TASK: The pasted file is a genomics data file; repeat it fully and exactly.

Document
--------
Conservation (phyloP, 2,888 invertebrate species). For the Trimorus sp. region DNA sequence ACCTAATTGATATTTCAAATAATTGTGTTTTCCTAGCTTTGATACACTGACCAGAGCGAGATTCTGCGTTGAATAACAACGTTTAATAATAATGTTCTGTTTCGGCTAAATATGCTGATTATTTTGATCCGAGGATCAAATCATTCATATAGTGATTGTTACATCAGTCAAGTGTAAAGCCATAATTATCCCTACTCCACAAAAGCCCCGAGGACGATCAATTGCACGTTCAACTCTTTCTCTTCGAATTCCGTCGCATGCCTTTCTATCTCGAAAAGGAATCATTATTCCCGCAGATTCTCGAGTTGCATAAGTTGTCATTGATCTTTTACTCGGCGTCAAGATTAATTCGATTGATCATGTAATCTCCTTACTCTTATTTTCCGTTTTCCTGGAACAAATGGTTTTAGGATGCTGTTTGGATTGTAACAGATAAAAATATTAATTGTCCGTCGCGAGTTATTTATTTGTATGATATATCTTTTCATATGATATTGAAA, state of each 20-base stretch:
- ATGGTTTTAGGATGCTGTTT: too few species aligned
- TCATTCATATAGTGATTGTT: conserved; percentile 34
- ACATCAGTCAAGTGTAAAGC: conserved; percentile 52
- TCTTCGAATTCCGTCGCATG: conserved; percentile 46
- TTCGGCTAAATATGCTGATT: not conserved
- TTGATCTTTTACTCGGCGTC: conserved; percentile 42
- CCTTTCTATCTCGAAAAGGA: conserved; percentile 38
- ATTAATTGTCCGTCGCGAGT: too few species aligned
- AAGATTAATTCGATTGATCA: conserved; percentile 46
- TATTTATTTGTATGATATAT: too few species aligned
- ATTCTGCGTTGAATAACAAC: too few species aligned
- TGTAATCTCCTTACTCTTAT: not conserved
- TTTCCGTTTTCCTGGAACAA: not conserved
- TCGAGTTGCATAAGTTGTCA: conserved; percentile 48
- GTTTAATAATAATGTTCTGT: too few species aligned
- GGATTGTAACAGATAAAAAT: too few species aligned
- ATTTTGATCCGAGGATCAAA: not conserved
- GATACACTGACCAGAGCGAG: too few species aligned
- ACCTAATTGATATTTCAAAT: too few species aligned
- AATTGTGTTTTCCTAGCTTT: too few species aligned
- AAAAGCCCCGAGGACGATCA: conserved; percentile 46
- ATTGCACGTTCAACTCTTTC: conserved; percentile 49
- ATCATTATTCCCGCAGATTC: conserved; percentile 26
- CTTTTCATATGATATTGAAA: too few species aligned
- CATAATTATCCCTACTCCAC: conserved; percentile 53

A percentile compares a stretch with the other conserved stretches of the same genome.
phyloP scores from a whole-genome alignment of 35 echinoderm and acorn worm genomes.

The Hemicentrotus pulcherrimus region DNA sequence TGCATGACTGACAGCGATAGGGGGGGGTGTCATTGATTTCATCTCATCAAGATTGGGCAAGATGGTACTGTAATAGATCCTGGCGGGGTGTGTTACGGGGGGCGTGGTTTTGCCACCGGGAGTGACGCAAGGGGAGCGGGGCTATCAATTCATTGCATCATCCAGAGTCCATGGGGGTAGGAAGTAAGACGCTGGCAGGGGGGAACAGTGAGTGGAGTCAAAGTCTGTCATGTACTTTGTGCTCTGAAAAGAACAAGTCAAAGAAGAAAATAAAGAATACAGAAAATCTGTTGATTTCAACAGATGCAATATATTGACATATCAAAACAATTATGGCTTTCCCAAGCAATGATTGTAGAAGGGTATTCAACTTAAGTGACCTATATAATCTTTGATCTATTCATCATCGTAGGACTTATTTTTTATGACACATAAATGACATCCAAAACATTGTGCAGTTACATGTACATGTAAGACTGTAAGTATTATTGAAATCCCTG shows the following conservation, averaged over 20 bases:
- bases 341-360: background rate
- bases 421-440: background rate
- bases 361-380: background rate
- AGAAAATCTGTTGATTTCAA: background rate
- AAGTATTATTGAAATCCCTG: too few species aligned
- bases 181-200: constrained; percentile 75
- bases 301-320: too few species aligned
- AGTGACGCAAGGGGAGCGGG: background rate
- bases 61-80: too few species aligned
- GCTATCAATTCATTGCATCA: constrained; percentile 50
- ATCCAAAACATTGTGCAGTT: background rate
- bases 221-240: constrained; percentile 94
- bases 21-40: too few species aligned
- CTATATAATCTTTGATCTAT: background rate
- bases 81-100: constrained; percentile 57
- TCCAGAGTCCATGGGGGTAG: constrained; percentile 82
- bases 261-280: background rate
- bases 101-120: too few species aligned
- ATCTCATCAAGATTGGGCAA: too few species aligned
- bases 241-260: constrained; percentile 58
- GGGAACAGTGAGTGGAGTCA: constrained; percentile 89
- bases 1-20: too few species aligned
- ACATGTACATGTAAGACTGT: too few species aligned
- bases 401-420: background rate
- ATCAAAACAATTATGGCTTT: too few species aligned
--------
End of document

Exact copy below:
Conservation (phyloP, 2,888 invertebrate species). For the Trimorus sp. region DNA sequence ACCTAATTGATATTTCAAATAATTGTGTTTTCCTAGCTTTGATACACTGACCAGAGCGAGATTCTGCGTTGAATAACAACGTTTAATAATAATGTTCTGTTTCGGCTAAATATGCTGATTATTTTGATCCGAGGATCAAATCATTCATATAGTGATTGTTACATCAGTCAAGTGTAAAGCCATAATTATCCCTACTCCACAAAAGCCCCGAGGACGATCAATTGCACGTTCAACTCTTTCTCTTCGAATTCCGTCGCATGCCTTTCTATCTCGAAAAGGAATCATTATTCCCGCAGATTCTCGAGTTGCATAAGTTGTCATTGATCTTTTACTCGGCGTCAAGATTAATTCGATTGATCATGTAATCTCCTTACTCTTATTTTCCGTTTTCCTGGAACAAATGGTTTTAGGATGCTGTTTGGATTGTAACAGATAAAAATATTAATTGTCCGTCGCGAGTTATTTATTTGTATGATATATCTTTTCATATGATATTGAAA, state of each 20-base stretch:
- ATGGTTTTAGGATGCTGTTT: too few species aligned
- TCATTCATATAGTGATTGTT: conserved; percentile 34
- ACATCAGTCAAGTGTAAAGC: conserved; percentile 52
- TCTTCGAATTCCGTCGCATG: conserved; percentile 46
- TTCGGCTAAATATGCTGATT: not conserved
- TTGATCTTTTACTCGGCGTC: conserved; percentile 42
- CCTTTCTATCTCGAAAAGGA: conserved; percentile 38
- ATTAATTGTCCGTCGCGAGT: too few species aligned
- AAGATTAATTCGATTGATCA: conserved; percentile 46
- TATTTATTTGTATGATATAT: too few species aligned
- ATTCTGCGTTGAATAACAAC: too few species aligned
- TGTAATCTCCTTACTCTTAT: not conserved
- TTTCCGTTTTCCTGGAACAA: not conserved
- TCGAGTTGCATAAGTTGTCA: conserved; percentile 48
- GTTTAATAATAATGTTCTGT: too few species aligned
- GGATTGTAACAGATAAAAAT: too few species aligned
- ATTTTGATCCGAGGATCAAA: not conserved
- GATACACTGACCAGAGCGAG: too few species aligned
- ACCTAATTGATATTTCAAAT: too few species aligned
- AATTGTGTTTTCCTAGCTTT: too few species aligned
- AAAAGCCCCGAGGACGATCA: conserved; percentile 46
- ATTGCACGTTCAACTCTTTC: conserved; percentile 49
- ATCATTATTCCCGCAGATTC: conserved; percentile 26
- CTTTTCATATGATATTGAAA: too few species aligned
- CATAATTATCCCTACTCCAC: conserved; percentile 53

A percentile compares a stretch with the other conserved stretches of the same genome.
phyloP scores from a whole-genome alignment of 35 echinoderm and acorn worm genomes.

The Hemicentrotus pulcherrimus region DNA sequence TGCATGACTGACAGCGATAGGGGGGGGTGTCATTGATTTCATCTCATCAAGATTGGGCAAGATGGTACTGTAATAGATCCTGGCGGGGTGTGTTACGGGGGGCGTGGTTTTGCCACCGGGAGTGACGCAAGGGGAGCGGGGCTATCAATTCATTGCATCATCCAGAGTCCATGGGGGTAGGAAGTAAGACGCTGGCAGGGGGGAACAGTGAGTGGAGTCAAAGTCTGTCATGTACTTTGTGCTCTGAAAAGAACAAGTCAAAGAAGAAAATAAAGAATACAGAAAATCTGTTGATTTCAACAGATGCAATATATTGACATATCAAAACAATTATGGCTTTCCCAAGCAATGATTGTAGAAGGGTATTCAACTTAAGTGACCTATATAATCTTTGATCTATTCATCATCGTAGGACTTATTTTTTATGACACATAAATGACATCCAAAACATTGTGCAGTTACATGTACATGTAAGACTGTAAGTATTATTGAAATCCCTG shows the following conservation, averaged over 20 bases:
- bases 341-360: background rate
- bases 421-440: background rate
- bases 361-380: background rate
- AGAAAATCTGTTGATTTCAA: background rate
- AAGTATTATTGAAATCCCTG: too few species aligned
- bases 181-200: constrained; percentile 75
- bases 301-320: too few species aligned
- AGTGACGCAAGGGGAGCGGG: background rate
- bases 61-80: too few species aligned
- GCTATCAATTCATTGCATCA: constrained; percentile 50
- ATCCAAAACATTGTGCAGTT: background rate
- bases 221-240: constrained; percentile 94
- bases 21-40: too few species aligned
- CTATATAATCTTTGATCTAT: background rate
- bases 81-100: constrained; percentile 57
- TCCAGAGTCCATGGGGGTAG: constrained; percentile 82
- bases 261-280: background rate
- bases 101-120: too few species aligned
- ATCTCATCAAGATTGGGCAA: too few species aligned
- bases 241-260: constrained; percentile 58
- GGGAACAGTGAGTGGAGTCA: constrained; percentile 89
- bases 1-20: too few species aligned
- ACATGTACATGTAAGACTGT: too few species aligned
- bases 401-420: background rate
- ATCAAAACAATTATGGCTTT: too few species aligned